The road surface on a good stretch.

There are several pretty good climbs on the route.  Here were are behind the first paint truck of the day on a climb.  The yellow center stripe was wet.  Hours later we would be behind another paint truck doing the fog stripe.

If you're in a B or a C class, or a car, or a motorcycle, it's a gorgeous drive.  It's just not enough road for a Class A.

So, we're pretty tired and happy to be in Klamath Falls.

Sparks Marina RV Park and Environs

While in Sparks, NV we stayed at the Sparks Marina RV Park.  It's an unusual park.  We can't figure out why it's there.  Sparks is one of those cities that pretty much consists of retail and traffic.  The park is groomed to within an inch of its life.
So, as we see, interior roads are paved.  Sites are concrete, and require some leveling.  Power is good.  Water pressure is good.  Verizon 4G varied from really good to really bad, frequently within a five minute period.  Over all it was usable.  There is a huge laundry, which we did not use.  No data on the restrooms.

This is one of the tightest RV parks we have ever been in.  That's our pickup parked next to our neighbor's sewer run.  We had to balance not running over the sewer hose with being able to open the driver's door.  If you don't like being close to the neighbors, you will not like this park.  Notice the green?  That's astro-turf.   We did like that, nothing to track in to the RV.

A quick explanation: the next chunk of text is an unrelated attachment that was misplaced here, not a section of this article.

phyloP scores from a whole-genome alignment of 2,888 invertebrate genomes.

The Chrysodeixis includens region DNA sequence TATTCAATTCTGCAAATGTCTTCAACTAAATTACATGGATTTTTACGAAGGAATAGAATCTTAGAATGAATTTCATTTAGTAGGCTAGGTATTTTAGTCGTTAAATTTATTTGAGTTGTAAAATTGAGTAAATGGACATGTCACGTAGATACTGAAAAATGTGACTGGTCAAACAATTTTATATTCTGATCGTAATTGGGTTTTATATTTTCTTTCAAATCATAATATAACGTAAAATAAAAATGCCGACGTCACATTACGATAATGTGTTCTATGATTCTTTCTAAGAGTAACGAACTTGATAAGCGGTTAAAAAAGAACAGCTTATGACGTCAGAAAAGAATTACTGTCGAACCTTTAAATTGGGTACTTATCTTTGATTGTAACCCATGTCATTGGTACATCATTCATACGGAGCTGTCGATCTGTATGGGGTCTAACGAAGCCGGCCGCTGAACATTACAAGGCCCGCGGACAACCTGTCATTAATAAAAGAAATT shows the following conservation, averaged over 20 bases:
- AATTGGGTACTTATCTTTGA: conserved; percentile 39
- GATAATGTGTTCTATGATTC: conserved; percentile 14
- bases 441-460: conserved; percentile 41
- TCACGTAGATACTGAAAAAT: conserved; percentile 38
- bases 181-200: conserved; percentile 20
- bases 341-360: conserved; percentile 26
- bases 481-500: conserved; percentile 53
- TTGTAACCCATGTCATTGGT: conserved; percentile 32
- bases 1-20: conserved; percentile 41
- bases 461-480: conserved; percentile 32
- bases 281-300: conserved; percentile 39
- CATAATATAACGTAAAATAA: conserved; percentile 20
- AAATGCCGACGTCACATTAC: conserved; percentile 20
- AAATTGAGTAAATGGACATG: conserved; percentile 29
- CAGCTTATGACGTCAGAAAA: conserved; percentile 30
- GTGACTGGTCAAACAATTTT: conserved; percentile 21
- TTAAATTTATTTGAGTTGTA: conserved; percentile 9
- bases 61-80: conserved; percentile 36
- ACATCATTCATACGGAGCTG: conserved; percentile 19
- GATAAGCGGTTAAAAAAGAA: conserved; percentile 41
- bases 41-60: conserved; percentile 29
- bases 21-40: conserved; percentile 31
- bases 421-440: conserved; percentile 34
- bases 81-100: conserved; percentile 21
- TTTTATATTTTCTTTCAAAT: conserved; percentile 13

It's a nice looking park, but sites are very close together.

This is a man made lake which provides the name "Sparks Marina" to the area.  It's pretty.  There are paved walking paths, play grounds for the kids, stuff like that.

Sparks reminds me of an ant hill.  There is a lot of traffic, and people drive very fast.  However, it was a good stop for buying groceries, going to Trader Joe's and an RV supply store.

Even though Sparks is right off of I80, there's not much in the way of truck plazas.  There is a TA at exit 19.  It can only be reached from one direction of travel, there is a median on McCarran Blvd.  When you exit the freeway, you can make a right into the parking lot.  If you're going to the freeway from Sparks, there is a median, so you can't turn left.  There is a Petro farther east which we went to from the RV park using surface streets. So, if in Sparks, check the maps.

Where Sparks is new and shiny with three left turn lanes into the shopping malls, Reno is tired and sad.  I think prosperity has moved out of downtown Reno into the suburbs.  Reno is engaged in several large construction projects, but it doesn't look good.

Where is everyone?

It was a good stop.  We waited out the terrible weather farther north and went to the car museum.  I would not come back for an over night stay, I'd head up to Bordertown, north of Reno.